Bridging the Carbon Gap: Fossil Fuel Use for the 21st Century
in this option would be separated and then sequestered in suitable geologic formations or the deep ocean. 13, 14, 28
Because of the global abundance of coal and lignite, the coal gasification and CO 2 sequestration option could provide as much as a century of lead time for development and commercialization of sustainable and carbon-emission-free energy technologies. However, this option also carries with it many unresolved questions. 28
For example, should the coal gasification facilities be centralized, with development of a costly transmission, distribution, and storage grid for hydrogen, similar to the existing pipeline grid for natural gas? Or should one rely on dispersed sources of power generation, such as the modified IGCC Process?
The IGCC Process.
As noted before, the first step under the modified IGCC Process is pressure gasification of coal in an entrained flow process with oxygen and steam to carbon monoxide, hydrogen, and CO 2. That is followed by catalytic water gas shift of the carbon monoxide with additional steam to hydrogen and CO 2, removal of sulfur compounds (either before or after water gas shift depending on the sulfur resistance of the shift catalyst) and, finally, CO 2 removal and sequestration. 15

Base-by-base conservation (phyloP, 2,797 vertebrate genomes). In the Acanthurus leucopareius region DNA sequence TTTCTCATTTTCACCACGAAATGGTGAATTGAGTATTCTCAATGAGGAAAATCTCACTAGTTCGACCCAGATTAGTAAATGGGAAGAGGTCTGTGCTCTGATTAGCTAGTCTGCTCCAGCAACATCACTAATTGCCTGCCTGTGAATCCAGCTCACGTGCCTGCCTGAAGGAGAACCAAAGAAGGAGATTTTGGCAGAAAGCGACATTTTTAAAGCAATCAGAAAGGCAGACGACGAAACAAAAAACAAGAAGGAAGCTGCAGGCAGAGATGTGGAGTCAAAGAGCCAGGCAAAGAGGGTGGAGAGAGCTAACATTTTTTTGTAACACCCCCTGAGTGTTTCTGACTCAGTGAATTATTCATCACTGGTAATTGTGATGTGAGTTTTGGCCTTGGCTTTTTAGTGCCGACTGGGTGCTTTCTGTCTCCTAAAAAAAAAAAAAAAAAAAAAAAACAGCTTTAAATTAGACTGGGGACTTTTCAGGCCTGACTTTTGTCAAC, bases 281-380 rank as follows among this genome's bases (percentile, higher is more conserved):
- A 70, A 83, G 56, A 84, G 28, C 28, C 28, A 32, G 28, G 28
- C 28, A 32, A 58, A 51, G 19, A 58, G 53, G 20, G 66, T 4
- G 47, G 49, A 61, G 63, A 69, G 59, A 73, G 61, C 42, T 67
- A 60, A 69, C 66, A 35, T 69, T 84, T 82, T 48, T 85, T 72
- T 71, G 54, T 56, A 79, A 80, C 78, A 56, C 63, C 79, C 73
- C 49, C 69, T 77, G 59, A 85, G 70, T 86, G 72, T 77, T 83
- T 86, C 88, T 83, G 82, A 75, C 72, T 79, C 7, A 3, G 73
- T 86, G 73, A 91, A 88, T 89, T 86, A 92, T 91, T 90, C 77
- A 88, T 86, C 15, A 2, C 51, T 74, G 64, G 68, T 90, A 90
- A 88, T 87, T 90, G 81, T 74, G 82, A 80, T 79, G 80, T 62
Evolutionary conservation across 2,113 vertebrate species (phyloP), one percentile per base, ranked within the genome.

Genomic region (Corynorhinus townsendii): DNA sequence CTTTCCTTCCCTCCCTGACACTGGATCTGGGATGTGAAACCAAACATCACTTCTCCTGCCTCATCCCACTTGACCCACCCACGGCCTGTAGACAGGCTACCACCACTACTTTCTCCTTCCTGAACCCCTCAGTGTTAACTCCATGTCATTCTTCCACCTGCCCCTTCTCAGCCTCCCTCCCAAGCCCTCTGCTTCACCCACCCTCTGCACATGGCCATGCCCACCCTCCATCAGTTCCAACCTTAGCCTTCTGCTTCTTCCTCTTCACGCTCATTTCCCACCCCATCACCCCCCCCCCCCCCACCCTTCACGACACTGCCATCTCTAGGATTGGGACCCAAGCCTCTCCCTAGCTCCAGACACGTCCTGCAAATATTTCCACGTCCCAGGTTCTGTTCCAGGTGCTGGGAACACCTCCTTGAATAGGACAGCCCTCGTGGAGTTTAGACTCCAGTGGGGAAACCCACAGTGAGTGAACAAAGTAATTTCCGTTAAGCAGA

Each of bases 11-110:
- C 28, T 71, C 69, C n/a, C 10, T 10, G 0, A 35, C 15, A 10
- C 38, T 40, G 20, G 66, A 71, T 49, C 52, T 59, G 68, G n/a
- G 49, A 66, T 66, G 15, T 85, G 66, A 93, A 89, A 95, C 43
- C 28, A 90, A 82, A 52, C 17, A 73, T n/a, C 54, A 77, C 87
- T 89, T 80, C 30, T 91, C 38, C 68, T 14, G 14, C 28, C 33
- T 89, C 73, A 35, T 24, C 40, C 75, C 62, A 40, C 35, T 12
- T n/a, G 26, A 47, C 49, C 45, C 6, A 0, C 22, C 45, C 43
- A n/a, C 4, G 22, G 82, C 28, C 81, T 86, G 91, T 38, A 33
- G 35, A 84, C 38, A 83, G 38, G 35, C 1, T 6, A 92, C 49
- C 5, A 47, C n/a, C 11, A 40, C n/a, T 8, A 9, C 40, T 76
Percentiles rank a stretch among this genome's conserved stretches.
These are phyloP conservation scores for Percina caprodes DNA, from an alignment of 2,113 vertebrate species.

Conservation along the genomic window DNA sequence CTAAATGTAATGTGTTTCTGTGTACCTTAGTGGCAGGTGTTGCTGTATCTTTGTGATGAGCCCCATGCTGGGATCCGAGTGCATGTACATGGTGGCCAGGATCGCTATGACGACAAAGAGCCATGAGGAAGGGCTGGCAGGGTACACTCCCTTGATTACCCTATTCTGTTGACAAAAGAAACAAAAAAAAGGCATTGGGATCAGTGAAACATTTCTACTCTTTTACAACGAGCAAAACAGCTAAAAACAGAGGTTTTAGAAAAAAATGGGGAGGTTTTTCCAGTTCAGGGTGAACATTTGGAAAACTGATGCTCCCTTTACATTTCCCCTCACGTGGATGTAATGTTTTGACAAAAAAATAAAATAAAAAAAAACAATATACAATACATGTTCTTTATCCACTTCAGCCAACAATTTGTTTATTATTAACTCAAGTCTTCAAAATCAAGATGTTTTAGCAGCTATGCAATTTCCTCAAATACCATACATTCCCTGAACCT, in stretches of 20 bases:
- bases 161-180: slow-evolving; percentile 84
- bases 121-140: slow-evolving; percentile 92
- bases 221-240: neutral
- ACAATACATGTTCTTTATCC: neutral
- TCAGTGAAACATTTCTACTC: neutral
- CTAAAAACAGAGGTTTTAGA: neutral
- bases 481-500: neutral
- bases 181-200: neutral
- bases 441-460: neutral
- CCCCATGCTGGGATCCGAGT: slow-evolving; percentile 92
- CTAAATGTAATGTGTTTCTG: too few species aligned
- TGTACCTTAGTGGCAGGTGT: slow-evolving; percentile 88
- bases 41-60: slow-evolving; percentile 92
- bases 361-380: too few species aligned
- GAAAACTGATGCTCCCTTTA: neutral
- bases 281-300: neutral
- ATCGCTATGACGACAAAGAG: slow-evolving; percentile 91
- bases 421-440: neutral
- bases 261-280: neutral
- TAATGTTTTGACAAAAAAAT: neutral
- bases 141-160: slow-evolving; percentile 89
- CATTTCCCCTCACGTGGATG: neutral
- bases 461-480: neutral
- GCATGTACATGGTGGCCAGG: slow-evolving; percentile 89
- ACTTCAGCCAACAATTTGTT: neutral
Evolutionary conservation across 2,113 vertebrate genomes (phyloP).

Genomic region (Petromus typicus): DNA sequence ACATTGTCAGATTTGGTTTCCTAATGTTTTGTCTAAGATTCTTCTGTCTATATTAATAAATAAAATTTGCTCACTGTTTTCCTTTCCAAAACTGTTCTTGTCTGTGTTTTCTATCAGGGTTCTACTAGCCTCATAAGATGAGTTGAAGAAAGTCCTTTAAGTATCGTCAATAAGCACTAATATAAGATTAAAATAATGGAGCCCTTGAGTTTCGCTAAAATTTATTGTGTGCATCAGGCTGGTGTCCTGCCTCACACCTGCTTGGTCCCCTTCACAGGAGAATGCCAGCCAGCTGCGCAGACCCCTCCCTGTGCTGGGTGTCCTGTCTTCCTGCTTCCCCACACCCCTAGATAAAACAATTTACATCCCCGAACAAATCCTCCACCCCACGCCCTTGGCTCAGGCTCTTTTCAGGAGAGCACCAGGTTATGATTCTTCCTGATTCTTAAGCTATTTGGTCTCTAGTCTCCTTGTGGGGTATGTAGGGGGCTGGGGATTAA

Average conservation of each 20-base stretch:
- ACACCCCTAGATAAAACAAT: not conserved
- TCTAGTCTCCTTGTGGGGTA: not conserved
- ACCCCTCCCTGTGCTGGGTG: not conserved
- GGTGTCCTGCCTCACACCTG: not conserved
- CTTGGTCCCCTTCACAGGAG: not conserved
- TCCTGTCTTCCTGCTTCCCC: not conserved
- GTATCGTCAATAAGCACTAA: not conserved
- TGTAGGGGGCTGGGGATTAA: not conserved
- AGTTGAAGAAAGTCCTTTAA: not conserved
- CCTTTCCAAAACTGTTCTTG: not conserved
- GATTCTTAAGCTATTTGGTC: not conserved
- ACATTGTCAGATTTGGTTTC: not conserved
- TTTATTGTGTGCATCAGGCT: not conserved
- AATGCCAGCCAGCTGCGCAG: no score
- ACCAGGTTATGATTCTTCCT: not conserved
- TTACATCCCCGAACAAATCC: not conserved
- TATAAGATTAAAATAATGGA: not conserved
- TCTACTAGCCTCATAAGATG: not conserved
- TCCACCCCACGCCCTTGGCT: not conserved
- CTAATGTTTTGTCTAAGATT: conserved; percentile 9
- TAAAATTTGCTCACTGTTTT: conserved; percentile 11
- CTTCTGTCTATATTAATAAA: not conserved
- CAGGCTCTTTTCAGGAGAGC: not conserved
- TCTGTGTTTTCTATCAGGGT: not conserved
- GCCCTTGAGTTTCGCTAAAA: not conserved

There is little doubt that the modified IGCC option is more cost-effective and practical since the construction of a hydrogen grid would be prohibitively capital-intensive, because it has been shown that the conversion of the existing natural gas grid to hydrogen is not feasible. 29, 30 Table 3 summarizes the promising projected economics of the modified IGCC option, which provides for 90 percent CO 2 removal, and compares them with natural gas-fired combined-cycle power generation and supercritical and ultra-supercritical pulverized coal combustion, both with and without 90 percent CO 2 removal. 15
Although individual processing steps for such modified IGCC plants have been practiced commercially, they have not been fully integrated to optimize efficiency and minimize investment cost. The Electric Power Research Institute (EPRI) has estimated that it may take as long as 25 years to fully develop, demonstrate, and commercially deploy the economically optimal configuration of the IGCC process and require the expenditure of several billion dollars for research and development. 31
Carbon Sequestration. Nevertheless, there are many physical, chemical and environmental problems with CO 2 sequestration. 2 In addition, there is the substantial cost of CO 2 transport and disposal.
The issue of the adequacy of the available CO 2 storage capacity is of special importance. For example, the roughly 1,000 gigatonnes of carbon (GtC) contained in the proved global reserves of coal (Table 2) would generate about 70,000 Tcf of CO 2. The ultimate global resource base of natural gas is at most 20,000 Tcf, so that depleted gas reservoirs could not accommodate this amount of CO 2. The storage potential of depleted oil reservoirs and the quantities of CO 2 that can be used for enhanced recovery of petroleum liquids and natural gas are also quite limited.
The ocean, with an inventory of 38,000 to 40,000 GtC (in the form of CO 2), would seem to